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Nuclear medicine image specialists conducted more than 15.9 million single-proton emission computerized tomography (SPECT) procedures in 2007.
*Source: Biotech Systems Inc.

Understanding Single-Proton Emission Computerized Tomography

Single-proton emission computerized tomography (SPECT) describes a nuclear medicine test that allows WellStar radiologists and physicians to analyze the function of internal organs with greater accuracy and assurance. While imaging tests like X-rays can show what the structures inside your body look like, a SPECT scan produces three-dimensional images that actually show how your organs work, such as a heart pumping blood or brain activity.

Because it is a nuclear medicine test, a SPECT scan employs both a radioactive substance called a tracer and a special camera that detects the radioactivity and produces images. These scans add a new dimension to your WellStar physician’s ability to diagnose diseases earlier and without invasive surgery as well as manage treatment more effectively throughout the course of the illness.

SPECT can be essential in diagnosing brain disorders such as Alzheimer’s disease, stroke and seizure; heart problems, such as blockages in the arteries of the heart, chest pain and heart attack; and cancer, including primary tumors or cancers that have spread to other parts of the body (metastasized). A patient’s prognosis improves greater with SPECT’s ability to pinpoint the disease before it can be detected by other, less-advanced imaging technologies.

Because SPECT involves exposure to radioactive material, concerns arise about the risks. Experts and WellStar physicians and radiologists believe that the information gathered through this test outweigh the minimal risks of radiation exposure. WellStar technologists and radiologists always use the smallest possible dose of radiation necessary.

WellStar Resources and Support

WellStar uses state-of-the-art equipment and innovative digital systems integrated into all of its imaging technologies to ensure quality images at minimum dose levels. Experts including radiologists and other WellStar physicians believe that the information gathered through nuclear medicine tests outweigh the minimal risks of radiation exposure.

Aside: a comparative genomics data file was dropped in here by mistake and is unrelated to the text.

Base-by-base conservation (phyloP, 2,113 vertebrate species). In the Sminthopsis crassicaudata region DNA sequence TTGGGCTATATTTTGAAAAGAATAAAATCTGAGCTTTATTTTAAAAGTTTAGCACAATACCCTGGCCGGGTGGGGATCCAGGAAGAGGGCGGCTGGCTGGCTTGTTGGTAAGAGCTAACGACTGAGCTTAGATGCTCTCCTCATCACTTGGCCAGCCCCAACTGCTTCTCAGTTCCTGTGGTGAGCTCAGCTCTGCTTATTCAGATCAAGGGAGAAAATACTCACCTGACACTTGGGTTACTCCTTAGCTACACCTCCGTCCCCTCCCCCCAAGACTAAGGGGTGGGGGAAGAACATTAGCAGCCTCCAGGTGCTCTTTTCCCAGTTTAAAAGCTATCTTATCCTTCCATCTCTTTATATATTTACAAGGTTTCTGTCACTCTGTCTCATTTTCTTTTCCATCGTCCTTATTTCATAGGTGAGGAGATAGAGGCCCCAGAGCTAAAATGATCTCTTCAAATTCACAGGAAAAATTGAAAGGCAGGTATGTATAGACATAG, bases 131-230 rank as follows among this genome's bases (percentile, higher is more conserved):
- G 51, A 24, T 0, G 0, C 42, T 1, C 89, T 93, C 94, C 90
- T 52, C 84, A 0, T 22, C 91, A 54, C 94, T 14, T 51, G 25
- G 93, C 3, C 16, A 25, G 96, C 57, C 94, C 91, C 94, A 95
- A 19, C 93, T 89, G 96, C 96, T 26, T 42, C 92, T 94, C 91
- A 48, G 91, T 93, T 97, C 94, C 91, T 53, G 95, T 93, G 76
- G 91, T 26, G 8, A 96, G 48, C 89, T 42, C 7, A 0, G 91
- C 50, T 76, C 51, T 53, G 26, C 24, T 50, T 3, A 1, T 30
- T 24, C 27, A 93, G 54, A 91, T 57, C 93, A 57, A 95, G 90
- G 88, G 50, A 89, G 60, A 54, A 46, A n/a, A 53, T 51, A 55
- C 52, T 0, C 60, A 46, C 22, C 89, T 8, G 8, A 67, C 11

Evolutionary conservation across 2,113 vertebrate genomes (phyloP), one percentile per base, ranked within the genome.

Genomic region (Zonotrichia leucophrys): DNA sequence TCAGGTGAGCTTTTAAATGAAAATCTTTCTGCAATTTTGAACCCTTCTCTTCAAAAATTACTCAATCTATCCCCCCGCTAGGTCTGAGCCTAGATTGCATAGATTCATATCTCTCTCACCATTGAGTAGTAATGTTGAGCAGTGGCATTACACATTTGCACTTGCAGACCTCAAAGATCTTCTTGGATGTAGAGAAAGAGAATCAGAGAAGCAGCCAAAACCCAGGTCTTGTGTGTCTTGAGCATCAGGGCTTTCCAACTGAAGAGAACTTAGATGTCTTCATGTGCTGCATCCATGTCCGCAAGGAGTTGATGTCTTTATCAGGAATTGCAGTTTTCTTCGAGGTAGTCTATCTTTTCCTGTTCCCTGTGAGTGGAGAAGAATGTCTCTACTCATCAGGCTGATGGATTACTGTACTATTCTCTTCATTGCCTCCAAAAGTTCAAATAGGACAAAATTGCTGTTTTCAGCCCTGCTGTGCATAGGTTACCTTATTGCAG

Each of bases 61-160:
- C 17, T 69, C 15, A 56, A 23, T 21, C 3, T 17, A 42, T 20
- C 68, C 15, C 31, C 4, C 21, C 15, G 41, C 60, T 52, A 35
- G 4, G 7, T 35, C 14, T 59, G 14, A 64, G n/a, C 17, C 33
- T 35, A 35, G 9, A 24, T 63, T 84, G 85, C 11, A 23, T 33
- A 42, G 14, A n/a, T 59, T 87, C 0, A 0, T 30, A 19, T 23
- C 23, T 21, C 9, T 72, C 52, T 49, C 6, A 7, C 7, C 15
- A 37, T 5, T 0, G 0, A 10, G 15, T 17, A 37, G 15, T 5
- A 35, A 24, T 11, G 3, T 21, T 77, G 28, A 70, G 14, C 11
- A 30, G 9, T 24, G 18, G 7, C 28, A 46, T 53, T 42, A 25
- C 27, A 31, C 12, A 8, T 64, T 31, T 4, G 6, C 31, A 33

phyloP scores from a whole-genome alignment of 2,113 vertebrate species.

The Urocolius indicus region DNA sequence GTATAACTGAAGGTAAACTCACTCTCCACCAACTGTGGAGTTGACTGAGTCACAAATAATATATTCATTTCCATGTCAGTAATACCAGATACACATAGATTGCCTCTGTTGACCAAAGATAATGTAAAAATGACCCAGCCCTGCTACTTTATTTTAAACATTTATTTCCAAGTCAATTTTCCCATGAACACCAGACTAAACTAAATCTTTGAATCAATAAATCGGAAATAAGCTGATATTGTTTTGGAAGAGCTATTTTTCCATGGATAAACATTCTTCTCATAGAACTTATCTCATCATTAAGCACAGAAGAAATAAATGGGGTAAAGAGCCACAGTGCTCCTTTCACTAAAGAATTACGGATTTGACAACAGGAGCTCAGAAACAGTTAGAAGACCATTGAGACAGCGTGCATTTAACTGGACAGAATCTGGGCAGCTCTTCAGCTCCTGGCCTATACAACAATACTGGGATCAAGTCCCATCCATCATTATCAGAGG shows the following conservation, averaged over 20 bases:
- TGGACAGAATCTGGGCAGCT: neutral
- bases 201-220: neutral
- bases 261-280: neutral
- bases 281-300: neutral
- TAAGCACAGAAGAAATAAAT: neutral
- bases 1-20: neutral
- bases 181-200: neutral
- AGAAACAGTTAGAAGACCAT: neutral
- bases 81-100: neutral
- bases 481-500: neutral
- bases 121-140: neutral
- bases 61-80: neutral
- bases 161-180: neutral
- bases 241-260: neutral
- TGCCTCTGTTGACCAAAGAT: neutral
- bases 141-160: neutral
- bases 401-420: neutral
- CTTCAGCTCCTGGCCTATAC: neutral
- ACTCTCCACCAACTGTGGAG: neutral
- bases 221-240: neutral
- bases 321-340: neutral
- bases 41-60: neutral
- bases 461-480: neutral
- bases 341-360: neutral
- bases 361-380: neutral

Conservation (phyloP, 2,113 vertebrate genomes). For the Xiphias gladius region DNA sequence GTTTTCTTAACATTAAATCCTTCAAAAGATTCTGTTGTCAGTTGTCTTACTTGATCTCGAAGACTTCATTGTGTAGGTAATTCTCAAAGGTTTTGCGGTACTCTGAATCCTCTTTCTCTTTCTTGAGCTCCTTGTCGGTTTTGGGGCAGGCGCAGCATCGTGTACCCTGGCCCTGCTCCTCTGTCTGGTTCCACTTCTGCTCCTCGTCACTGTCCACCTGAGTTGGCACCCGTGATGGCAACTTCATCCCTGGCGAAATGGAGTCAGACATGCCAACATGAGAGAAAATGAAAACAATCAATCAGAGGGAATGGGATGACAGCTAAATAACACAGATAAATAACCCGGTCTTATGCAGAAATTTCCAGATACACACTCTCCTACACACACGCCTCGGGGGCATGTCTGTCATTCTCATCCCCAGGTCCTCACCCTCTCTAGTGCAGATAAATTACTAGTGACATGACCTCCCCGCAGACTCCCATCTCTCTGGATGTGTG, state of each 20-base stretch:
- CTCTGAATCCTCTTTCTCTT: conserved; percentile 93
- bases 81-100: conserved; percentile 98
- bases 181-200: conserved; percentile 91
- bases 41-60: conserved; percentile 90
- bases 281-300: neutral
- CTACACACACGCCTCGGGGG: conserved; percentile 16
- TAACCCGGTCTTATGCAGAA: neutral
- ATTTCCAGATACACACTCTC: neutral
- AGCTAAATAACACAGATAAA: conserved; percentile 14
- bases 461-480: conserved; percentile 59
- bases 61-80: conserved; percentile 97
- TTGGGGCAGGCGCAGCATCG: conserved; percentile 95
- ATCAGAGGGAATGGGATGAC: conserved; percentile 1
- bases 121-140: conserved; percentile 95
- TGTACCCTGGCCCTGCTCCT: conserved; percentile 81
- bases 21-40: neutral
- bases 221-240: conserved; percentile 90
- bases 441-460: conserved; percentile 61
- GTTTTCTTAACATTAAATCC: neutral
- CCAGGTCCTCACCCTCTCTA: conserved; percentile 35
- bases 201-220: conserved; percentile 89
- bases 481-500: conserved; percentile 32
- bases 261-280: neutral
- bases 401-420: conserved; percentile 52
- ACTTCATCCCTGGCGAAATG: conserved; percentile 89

Images procured through nuclear imaging can be combined with those from computed tomography (CT) or magnetic resonance imaging (MRI) to superimpose functional information and anatomy. Single-photon emission computed tomography/computed tomography (SPECT-CT) scanners are able to perform multiple imaging methods at the same time.

SPECT is available at WellStar Kennestone Imaging Center at 340 Building.

Before the Procedure

  • The night before a SPECT exam, you must not eat or drink anything after midnight. However, if your appointment is after 1 p.m., you may eat a light, low fat breakfast with no sugar before 7 a.m. Such a breakfast might include wheat toast and an egg.
  • You should avoid clothing that has any metal snaps or zippers, and you should refrain from wearing jewelry or watches, although rings are acceptable. If you wear elastic or drawstring pants, you might not be required to wear a gown.
  • You should inform your radiologist or another WellStar physician if you believe you might be pregnant or if you are breastfeeding. You should also mention to the doctor if you are claustrophobic.

During the Procedure

  • For each examination, you will be asked to provide your medical history and review it with a technologist, who will also explain the procedure.
  • At the start of the exam, you will receive an injection of a radioactive material called a tracer through a small needle placed in a vein. For most studies, you will wait for the radioactive material to distribute through the area of your body under examination, a process that typically takes from 60 to 90 minutes. For brain scans, you will also be asked to wait in a quiet, dark room so as not to stimulate the brain.
  • The technologist will then help you onto the examining table that slides slowly into the circular opening of the SPECT scanner, which contains a special camera called a gamma camera. This camera detects the amount of radioactive material absorbed by your body and takes pictures as it rotates around you. These pictures are used to create three-dimensional images of your body.
  • During the entire exam, you need to remain as still as possible since movement can blur the images. The entire scan is painless and image acquisition will last for about 30 minutes to an hour. Due to the injection time and the necessary waiting time for the radiopharmaceutical distribution, the entire examination period will last from two to three hours.

After the Procedure

Once the examination is completed, you may resume normal activities. The injected radioactive material does not remain in your system very long, but to be safe, please wait for a few hours before getting close to an infant or anyone who’s pregnant.